Differentiation in your CLIL lesson...balancing the odds
Personal approaches, individual learning trajectories, student focused tasks.. If you did not know any better you'd think all of these things (with new names every couple of years) are new things to education.
Luckily one can find one common theme in all of these approaches: differentiation.
However, in a 'regular' lesson, making sure all students are taken into account can be a challenge, in a CLIL lesson this might be even more difficult!
So how do you do this? Differentiating both language and content in your CLIL lesson?
In this article I will show you not just how to differentiate with language, you will also discover 3 ways to implement differentiation in your lesson.
Estimated time to read this article: 10 minutes
Quick recap: What does 'differentiating learning' mean?
Some years ago I followed a course on "Differentiating in education". A guy from university told us exactly what to do in our lessons to make sure we did a good job and made sure our students learned a lot.
Apart from the fact he was all about research and not about actual teaching at all (something I tend to have allergic responses to)..
..he also pretended differentiation in a lesson is something that is 'easy' and 'doable'.
And believe me, my personal experience is completely different.
The goal of differentiating education is to
- make sure students achieve personal development goals
- learn at their own pace
- study things they think are important
In The Netherlands, many primary teachers do this on a daily basis.
And I respect them for that, because I do not know if I would be able to do it as effectively as they can.
Often, extra material is required for the different groups: More problems to practice, more in-depth ideas for the bored students etc.
This is not even taking into consideration that the language level of many CLIL students is vastly different!
Key Take Away
Differentiating content and language can be quite a challenge for many CLIL teachers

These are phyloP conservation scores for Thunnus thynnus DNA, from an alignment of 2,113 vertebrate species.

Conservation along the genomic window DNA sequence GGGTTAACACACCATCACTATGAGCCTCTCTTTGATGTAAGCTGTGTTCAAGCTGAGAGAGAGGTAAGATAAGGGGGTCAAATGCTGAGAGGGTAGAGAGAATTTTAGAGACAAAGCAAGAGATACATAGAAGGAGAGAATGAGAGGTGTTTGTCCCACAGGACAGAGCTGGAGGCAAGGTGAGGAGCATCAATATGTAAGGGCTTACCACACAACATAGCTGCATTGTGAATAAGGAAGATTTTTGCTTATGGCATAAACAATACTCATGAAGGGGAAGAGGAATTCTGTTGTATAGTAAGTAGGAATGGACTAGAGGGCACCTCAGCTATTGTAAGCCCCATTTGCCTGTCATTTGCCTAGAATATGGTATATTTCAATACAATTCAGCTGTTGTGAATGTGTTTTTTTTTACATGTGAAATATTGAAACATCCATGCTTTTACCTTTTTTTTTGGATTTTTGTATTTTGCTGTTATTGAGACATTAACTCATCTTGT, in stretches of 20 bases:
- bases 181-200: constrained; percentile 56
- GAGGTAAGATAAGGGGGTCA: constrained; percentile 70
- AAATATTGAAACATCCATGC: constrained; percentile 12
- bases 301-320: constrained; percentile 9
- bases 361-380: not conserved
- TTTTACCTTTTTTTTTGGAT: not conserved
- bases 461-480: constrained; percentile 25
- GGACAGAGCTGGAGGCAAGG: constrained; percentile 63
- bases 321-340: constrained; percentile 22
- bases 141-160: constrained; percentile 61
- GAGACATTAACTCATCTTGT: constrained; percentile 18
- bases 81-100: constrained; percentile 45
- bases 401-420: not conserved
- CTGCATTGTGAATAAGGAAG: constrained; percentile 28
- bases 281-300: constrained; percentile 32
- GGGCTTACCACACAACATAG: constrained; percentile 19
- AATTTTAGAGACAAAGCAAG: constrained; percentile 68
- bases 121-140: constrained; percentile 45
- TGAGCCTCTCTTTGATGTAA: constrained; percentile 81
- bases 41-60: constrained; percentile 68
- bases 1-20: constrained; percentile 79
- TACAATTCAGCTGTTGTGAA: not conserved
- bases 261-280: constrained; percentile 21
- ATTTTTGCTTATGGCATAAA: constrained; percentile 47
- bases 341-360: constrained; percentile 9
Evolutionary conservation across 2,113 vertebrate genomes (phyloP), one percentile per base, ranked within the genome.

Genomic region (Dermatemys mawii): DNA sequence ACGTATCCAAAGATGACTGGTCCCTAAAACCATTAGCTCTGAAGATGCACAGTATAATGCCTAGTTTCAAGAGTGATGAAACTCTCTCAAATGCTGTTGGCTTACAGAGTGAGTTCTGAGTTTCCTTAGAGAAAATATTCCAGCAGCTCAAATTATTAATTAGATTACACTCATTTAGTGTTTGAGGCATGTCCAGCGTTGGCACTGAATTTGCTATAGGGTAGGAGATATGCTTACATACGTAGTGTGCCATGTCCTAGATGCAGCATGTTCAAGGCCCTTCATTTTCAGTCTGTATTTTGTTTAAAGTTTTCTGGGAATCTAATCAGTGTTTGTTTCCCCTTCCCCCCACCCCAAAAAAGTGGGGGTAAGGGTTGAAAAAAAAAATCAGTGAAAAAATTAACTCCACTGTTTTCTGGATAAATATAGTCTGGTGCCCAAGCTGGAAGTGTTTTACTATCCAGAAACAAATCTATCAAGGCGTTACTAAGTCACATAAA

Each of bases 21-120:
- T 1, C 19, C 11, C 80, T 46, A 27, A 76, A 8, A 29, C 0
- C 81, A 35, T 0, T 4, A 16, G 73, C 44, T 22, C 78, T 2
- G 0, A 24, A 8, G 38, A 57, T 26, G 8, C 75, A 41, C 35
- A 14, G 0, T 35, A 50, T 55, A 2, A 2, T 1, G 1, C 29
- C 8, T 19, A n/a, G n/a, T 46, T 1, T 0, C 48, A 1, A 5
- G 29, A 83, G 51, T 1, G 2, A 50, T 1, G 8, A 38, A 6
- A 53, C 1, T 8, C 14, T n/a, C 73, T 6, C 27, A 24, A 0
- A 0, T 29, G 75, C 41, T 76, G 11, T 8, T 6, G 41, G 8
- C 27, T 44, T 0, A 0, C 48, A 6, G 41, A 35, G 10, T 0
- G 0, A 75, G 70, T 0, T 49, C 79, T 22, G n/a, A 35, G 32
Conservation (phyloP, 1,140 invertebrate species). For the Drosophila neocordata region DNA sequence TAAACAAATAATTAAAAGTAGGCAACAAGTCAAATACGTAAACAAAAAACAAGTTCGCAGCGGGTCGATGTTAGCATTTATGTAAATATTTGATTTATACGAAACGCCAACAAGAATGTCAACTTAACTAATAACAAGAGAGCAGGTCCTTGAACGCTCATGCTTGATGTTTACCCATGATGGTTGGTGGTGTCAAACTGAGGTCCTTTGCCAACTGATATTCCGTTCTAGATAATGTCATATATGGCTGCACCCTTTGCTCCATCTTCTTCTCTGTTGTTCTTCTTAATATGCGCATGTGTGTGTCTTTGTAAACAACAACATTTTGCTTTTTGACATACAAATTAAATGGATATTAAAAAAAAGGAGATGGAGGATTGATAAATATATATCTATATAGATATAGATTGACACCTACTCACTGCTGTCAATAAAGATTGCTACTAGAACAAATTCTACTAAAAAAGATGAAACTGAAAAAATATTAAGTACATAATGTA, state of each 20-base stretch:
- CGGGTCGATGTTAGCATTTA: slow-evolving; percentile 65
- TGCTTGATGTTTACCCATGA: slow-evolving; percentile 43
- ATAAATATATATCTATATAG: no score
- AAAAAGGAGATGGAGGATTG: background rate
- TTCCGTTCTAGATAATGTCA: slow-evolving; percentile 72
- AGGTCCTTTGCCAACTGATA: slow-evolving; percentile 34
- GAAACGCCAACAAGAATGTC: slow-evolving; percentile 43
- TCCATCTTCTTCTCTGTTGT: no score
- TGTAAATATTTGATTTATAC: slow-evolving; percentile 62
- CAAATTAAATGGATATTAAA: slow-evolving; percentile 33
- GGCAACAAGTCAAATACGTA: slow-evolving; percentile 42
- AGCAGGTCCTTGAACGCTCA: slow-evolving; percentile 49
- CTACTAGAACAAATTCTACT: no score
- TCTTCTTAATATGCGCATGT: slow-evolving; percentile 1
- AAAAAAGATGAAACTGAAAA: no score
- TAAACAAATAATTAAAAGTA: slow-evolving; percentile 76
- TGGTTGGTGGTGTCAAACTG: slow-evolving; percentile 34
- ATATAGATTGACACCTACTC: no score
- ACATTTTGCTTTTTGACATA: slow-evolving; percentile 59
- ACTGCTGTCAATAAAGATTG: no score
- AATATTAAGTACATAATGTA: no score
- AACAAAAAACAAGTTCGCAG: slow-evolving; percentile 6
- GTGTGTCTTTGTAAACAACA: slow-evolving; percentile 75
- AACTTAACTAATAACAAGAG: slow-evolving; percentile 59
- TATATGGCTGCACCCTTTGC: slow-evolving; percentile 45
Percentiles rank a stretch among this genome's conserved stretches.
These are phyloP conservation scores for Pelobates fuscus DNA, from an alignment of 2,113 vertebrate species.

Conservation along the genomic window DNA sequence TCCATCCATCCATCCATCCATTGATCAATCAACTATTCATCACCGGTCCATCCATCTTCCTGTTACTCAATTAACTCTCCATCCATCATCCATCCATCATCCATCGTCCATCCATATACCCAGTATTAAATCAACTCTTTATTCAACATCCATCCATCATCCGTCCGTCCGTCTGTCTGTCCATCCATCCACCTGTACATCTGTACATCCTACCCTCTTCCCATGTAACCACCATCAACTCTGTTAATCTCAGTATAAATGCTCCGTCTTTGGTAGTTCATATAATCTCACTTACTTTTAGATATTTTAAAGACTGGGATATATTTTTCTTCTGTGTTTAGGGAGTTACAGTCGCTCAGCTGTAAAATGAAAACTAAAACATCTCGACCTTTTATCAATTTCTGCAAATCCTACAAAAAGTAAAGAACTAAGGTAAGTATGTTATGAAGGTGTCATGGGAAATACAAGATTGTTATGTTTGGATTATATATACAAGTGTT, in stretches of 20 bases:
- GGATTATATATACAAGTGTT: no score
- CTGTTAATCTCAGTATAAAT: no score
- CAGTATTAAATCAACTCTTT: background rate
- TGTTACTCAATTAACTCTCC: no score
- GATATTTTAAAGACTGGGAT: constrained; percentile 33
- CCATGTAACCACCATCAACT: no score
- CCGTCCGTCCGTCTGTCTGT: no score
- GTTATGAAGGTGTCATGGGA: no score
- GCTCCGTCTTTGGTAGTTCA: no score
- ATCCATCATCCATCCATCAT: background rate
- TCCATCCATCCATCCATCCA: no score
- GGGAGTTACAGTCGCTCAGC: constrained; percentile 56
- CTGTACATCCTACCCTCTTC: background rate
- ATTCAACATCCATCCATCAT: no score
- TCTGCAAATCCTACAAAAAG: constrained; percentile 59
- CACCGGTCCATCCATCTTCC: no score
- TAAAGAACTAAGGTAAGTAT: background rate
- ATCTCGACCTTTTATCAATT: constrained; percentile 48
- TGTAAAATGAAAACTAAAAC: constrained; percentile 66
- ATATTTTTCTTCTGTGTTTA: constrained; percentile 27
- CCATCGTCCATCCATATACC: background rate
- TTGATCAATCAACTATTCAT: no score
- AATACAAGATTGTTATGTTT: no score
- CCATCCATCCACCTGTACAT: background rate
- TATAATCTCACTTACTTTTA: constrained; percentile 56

How to approach a class with vastly different language proficiencies
Allow me to share a personal story:
During one of the first CLIL lessons at my secondary school as a student, we were asked for our experience with the English language.
(For the record: internet was not quite around at that time. Facebook, Instagram, Google and Youtube did not exist.)
In other words: my language proficiency was limited to yes, no and a few naughty words.
Next to me, a girl promptly answered she had already been to England twice, had a couple of English friends and actually followed a few language lessons during Summer.
Naturally the girl was the teacher's favourite from that point onward.
And I was not.
I do not share this story to make you feel sorry for me ( I turned out just fine if you ask me).
But I want you to realise this is something your students also experience.
On a regular basis.
Maybe even every lesson.
And believe me: this is not a fun experience to have.
I still remember this, despite this taking place quite some years ago!
So next time you notice a student not being quite sure about their language,
make sure you ask if you can help out.
For the record: I also teach students who have a language level that is possible higher than mine (often because of a bilingual background).
Allowing these students to shine and help out fellow students is a great way to make sure they keep motivated, as the language elements in a CLIL lesson are probably quite boring to them.
Again: Differentiating is key.
But maybe more importantly:
Integrating elements in your lesson to help out both challenged and bored students
Key Take Away
Students can have difficulties with content and language because they find it either too hard or too easy.
The important role of scaffolding
Whenever a student is challenged, this can be on multiple levels.
In this article, let us focus on two: content and language.
Two important elements of CLIL (what a coincidence..)
Content: The content might be too hard or too easy
Language: The language might be too hard (or too easy, but that won't necessarily be a problem)
Without having to change an entire problem, one could change the way a problem is scaffolded to allow for different approaches to the same problem.
Wow, long sentence: example needed!
Let's say I want to discuss the most important thing students learned at the end of my lesson
The easiest way to do this is just ask them:
"What is the most important thing you learned this lesson?"
In my experience, this does not always result in the answers I was aiming for.
Why not? Well, let's see what could go wrong:
- Students might find there are multiple new things and don't know what to choose
- Students might now how to write down the new difficult word they learned
- Students might lack the reflection skills needed to see what they actually thought was difficult